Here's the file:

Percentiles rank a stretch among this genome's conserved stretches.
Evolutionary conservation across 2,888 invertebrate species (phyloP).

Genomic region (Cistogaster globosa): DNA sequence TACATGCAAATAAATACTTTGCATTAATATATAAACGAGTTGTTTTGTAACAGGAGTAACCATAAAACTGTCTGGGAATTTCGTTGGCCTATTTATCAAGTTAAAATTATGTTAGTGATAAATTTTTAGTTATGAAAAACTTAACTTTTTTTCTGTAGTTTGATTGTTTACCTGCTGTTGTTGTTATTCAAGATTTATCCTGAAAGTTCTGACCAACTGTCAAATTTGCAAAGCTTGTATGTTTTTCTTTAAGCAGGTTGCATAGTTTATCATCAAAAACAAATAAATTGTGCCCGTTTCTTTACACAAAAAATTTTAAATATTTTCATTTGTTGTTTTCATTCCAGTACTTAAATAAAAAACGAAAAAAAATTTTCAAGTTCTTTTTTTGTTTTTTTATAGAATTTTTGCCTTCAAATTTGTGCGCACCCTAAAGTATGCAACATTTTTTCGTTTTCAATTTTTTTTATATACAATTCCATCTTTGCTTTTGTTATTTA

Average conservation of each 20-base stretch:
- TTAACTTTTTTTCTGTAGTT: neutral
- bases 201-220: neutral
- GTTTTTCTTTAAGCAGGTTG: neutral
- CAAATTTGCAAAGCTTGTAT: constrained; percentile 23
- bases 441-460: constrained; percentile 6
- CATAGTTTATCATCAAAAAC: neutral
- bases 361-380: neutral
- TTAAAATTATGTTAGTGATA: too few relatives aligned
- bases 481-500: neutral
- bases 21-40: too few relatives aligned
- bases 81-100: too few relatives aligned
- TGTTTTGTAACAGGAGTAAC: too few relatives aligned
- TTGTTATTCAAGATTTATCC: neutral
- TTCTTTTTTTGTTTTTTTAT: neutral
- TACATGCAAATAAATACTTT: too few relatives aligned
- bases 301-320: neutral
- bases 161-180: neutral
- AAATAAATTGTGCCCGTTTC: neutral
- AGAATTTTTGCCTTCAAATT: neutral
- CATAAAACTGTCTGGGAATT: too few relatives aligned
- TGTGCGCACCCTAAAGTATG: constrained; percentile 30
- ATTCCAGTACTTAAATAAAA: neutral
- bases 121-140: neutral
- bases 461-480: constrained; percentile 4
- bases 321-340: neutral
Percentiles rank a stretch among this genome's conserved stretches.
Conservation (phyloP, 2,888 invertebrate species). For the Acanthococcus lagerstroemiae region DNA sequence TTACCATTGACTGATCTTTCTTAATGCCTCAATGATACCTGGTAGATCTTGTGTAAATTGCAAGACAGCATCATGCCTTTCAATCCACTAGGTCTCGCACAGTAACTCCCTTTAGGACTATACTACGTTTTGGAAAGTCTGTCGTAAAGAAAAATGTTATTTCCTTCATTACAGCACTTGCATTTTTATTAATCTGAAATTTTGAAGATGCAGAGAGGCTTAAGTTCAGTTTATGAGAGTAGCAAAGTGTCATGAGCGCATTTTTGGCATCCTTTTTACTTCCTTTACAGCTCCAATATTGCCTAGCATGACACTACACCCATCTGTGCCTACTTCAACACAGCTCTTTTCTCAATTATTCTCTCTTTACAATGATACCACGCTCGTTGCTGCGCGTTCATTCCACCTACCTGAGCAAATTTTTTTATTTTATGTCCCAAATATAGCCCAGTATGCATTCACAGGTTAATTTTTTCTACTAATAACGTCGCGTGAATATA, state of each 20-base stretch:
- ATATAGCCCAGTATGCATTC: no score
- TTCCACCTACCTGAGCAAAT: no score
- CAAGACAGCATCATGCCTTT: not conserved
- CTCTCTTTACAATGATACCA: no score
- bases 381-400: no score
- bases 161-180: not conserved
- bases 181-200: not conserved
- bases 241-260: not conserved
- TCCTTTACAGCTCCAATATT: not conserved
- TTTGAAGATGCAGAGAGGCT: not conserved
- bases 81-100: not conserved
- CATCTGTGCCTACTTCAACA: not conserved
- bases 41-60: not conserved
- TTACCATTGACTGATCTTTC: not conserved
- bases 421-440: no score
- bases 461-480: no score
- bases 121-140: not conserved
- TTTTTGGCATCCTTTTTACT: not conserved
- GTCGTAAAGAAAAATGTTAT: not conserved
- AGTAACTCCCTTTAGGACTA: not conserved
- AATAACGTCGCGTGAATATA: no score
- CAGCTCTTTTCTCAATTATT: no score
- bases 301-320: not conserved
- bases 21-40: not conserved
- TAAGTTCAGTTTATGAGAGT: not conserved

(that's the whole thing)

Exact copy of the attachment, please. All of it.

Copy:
Percentiles rank a stretch among this genome's conserved stretches.
Evolutionary conservation across 2,888 invertebrate species (phyloP).

Genomic region (Cistogaster globosa): DNA sequence TACATGCAAATAAATACTTTGCATTAATATATAAACGAGTTGTTTTGTAACAGGAGTAACCATAAAACTGTCTGGGAATTTCGTTGGCCTATTTATCAAGTTAAAATTATGTTAGTGATAAATTTTTAGTTATGAAAAACTTAACTTTTTTTCTGTAGTTTGATTGTTTACCTGCTGTTGTTGTTATTCAAGATTTATCCTGAAAGTTCTGACCAACTGTCAAATTTGCAAAGCTTGTATGTTTTTCTTTAAGCAGGTTGCATAGTTTATCATCAAAAACAAATAAATTGTGCCCGTTTCTTTACACAAAAAATTTTAAATATTTTCATTTGTTGTTTTCATTCCAGTACTTAAATAAAAAACGAAAAAAAATTTTCAAGTTCTTTTTTTGTTTTTTTATAGAATTTTTGCCTTCAAATTTGTGCGCACCCTAAAGTATGCAACATTTTTTCGTTTTCAATTTTTTTTATATACAATTCCATCTTTGCTTTTGTTATTTA

Average conservation of each 20-base stretch:
- TTAACTTTTTTTCTGTAGTT: neutral
- bases 201-220: neutral
- GTTTTTCTTTAAGCAGGTTG: neutral
- CAAATTTGCAAAGCTTGTAT: constrained; percentile 23
- bases 441-460: constrained; percentile 6
- CATAGTTTATCATCAAAAAC: neutral
- bases 361-380: neutral
- TTAAAATTATGTTAGTGATA: too few relatives aligned
- bases 481-500: neutral
- bases 21-40: too few relatives aligned
- bases 81-100: too few relatives aligned
- TGTTTTGTAACAGGAGTAAC: too few relatives aligned
- TTGTTATTCAAGATTTATCC: neutral
- TTCTTTTTTTGTTTTTTTAT: neutral
- TACATGCAAATAAATACTTT: too few relatives aligned
- bases 301-320: neutral
- bases 161-180: neutral
- AAATAAATTGTGCCCGTTTC: neutral
- AGAATTTTTGCCTTCAAATT: neutral
- CATAAAACTGTCTGGGAATT: too few relatives aligned
- TGTGCGCACCCTAAAGTATG: constrained; percentile 30
- ATTCCAGTACTTAAATAAAA: neutral
- bases 121-140: neutral
- bases 461-480: constrained; percentile 4
- bases 321-340: neutral
Percentiles rank a stretch among this genome's conserved stretches.
Conservation (phyloP, 2,888 invertebrate species). For the Acanthococcus lagerstroemiae region DNA sequence TTACCATTGACTGATCTTTCTTAATGCCTCAATGATACCTGGTAGATCTTGTGTAAATTGCAAGACAGCATCATGCCTTTCAATCCACTAGGTCTCGCACAGTAACTCCCTTTAGGACTATACTACGTTTTGGAAAGTCTGTCGTAAAGAAAAATGTTATTTCCTTCATTACAGCACTTGCATTTTTATTAATCTGAAATTTTGAAGATGCAGAGAGGCTTAAGTTCAGTTTATGAGAGTAGCAAAGTGTCATGAGCGCATTTTTGGCATCCTTTTTACTTCCTTTACAGCTCCAATATTGCCTAGCATGACACTACACCCATCTGTGCCTACTTCAACACAGCTCTTTTCTCAATTATTCTCTCTTTACAATGATACCACGCTCGTTGCTGCGCGTTCATTCCACCTACCTGAGCAAATTTTTTTATTTTATGTCCCAAATATAGCCCAGTATGCATTCACAGGTTAATTTTTTCTACTAATAACGTCGCGTGAATATA, state of each 20-base stretch:
- ATATAGCCCAGTATGCATTC: no score
- TTCCACCTACCTGAGCAAAT: no score
- CAAGACAGCATCATGCCTTT: not conserved
- CTCTCTTTACAATGATACCA: no score
- bases 381-400: no score
- bases 161-180: not conserved
- bases 181-200: not conserved
- bases 241-260: not conserved
- TCCTTTACAGCTCCAATATT: not conserved
- TTTGAAGATGCAGAGAGGCT: not conserved
- bases 81-100: not conserved
- CATCTGTGCCTACTTCAACA: not conserved
- bases 41-60: not conserved
- TTACCATTGACTGATCTTTC: not conserved
- bases 421-440: no score
- bases 461-480: no score
- bases 121-140: not conserved
- TTTTTGGCATCCTTTTTACT: not conserved
- GTCGTAAAGAAAAATGTTAT: not conserved
- AGTAACTCCCTTTAGGACTA: not conserved
- AATAACGTCGCGTGAATATA: no score
- CAGCTCTTTTCTCAATTATT: no score
- bases 301-320: not conserved
- bases 21-40: not conserved
- TAAGTTCAGTTTATGAGAGT: not conserved